Written by

Brandon Shalton




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Goodwill Hunting

Everytime a proposal comes to a city or town to build a trash incinerator, to build a new prison, or maybe to build a nuclear waste dumping site, townspeople doth protest at meetings to stop these activities. While everyone understands the benefits of the projects, the rallying cry is "not in my backyard!".

Patent Abuse affects all businesses. Patent holders broadly interpret their patents to mean more than what the USPTO approved, and are using various marketing tactics that give the equivalent of being rolled-over and having to pay extortion fees to companies where they can't afford to defend themselves.

Almost every business, from the oldest form of business (sex) to selling Girl Scout Cookies is done on the internet. Almost all businesses have some kind of internet presence and use various internet-based technologies to conduct businesses.

Entrepreneurs and inventors that create technology are compensated by companies paying for the use of their products. Many products we purchase today have patent licensing costs built into their Cost-Of-Goods-Sold.

Patent licensing is not the bad guy. The Antagonists are companies that wield their patent like it was a tablet that Patent Moses carried down from Patent Mountain. "Thou shall not have false patent claims" is what should be on the Patent 10 Commandments, but there is no such tablet and no such list of commandments. What you see happening every day since Henry Ford's time, is companies abusing the patent system as a means of limiting competition.

Companies are faced with spending untold millions of dollars each year in defending against patent infringement claims. While some are with merit, so many can be described as being frivilous.

When companies start wielding their Patent as if it was written in stone and broadly interpreting their patent to cover wide-sweeping claims, then this problem does fall into everyone's backyard.

I watch my web log files diligently and I see so many Fortune 100 companies, universities, and recognizable technology companies looking to find more information about Acacia. Some have contacted me anonymously, others, I have had private conversations.

There are currently 8 Adult Industry companies who are defending against Acacia's patent claims in court. While Acacia has targeted companies across the spectrum, it is these 8 current defendants who are on the frontline, and the first ones to test Acacia's patent claims.

For those reading my posts and articles, this is a call to arms, a call to action. While you may not be directly involved at this point, the outcome of the defendant's case will affect everyone. The motto of this site from the beginning has been "Get Informed, Get Mad, Get Active".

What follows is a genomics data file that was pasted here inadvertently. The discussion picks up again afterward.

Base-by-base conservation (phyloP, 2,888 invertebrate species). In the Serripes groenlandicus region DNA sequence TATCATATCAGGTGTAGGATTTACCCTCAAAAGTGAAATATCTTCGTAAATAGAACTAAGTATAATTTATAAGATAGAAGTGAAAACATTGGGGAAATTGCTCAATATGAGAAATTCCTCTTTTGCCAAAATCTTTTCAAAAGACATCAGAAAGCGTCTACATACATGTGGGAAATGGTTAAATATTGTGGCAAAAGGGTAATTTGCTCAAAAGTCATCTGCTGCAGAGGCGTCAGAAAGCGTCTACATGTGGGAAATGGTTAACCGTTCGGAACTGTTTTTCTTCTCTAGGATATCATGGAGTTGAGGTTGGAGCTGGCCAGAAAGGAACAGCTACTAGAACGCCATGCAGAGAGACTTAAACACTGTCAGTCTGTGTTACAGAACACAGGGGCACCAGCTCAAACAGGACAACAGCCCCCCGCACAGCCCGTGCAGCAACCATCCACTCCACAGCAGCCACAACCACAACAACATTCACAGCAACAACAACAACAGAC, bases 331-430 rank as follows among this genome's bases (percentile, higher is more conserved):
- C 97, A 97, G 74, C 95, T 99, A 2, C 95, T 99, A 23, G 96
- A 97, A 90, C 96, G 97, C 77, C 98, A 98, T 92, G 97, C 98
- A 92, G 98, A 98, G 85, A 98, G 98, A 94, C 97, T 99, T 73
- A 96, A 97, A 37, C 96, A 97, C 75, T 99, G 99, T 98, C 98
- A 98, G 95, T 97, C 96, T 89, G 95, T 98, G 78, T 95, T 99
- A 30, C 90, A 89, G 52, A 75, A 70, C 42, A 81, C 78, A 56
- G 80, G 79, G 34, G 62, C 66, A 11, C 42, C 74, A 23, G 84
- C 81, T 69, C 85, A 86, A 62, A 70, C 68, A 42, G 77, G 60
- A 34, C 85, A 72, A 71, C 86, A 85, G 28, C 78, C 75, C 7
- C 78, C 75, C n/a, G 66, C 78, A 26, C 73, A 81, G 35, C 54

I believe most are informed now on the issues. Many have gotten mad about patent abuse cases like Acacia. The last step in this 3-step process is to do something about it.

Contact me at brandon@fightthepatent.com to find out how you can help out, privately and confidentially (all messages are held private and confidential).

Your company may not be directly involved at this point, but you are indirectly affected. Defending against a patent infringement case is very expensive and requires alot of resources, especially against a company that likes to allude to the fact they have millions in the bank, set aside for litigation.

  • I see a clear need to have a NEW organization modeled after the ACLU or EFF that focuses only on patent abuse.

  • I see a need for a grassroots style approach to finding prior art, by having a website that offers awards to people who submit prior art leads based upon targeted patents.

  • I also see a need for more communication between companies who are faced with patent infringement, to know that they do not have to face a patent wielding foe alone.

  • We all clearly see a need for Patent Reform.
In this interconnected Internet times, no company is an island unto themselves.

The big three (Microsoft, Real, Apple) have been quiet and sitting on the sidelines. Maybe they are not getting involved with the defendants for fear of the stigma of "porn" attached to it. Maybe they are waiting to see what happens from the Markman Hearing, or wait until one of their own big clients gets targeted before they wake up.

Microsoft, Real, Apple produces technology that doesn't infringe on the patent, but each also uses their own technology combined with content that ends up infringing the patent. Where are the lawsuits against them?

It has been observed by so many that it would seem that Microsoft, Real, and Apple should be targeted by Acacia and my response has always been, "why bite the hand that feeds you?" Websites that utilize their technology enable infringement, and are far easier targets who don't have the deep pockets to put up a fight.

For any company that steps forward to help in this battle (whether it be Microsoft, Real, Apple, or any other company looking to make a public stand against patent abuse), they will surely receive "goodwill points" for helping to fight against what is so patently wrong.

The one line summary:

If you have audio or video on your website, then the patent abuse problem is in your backyard.



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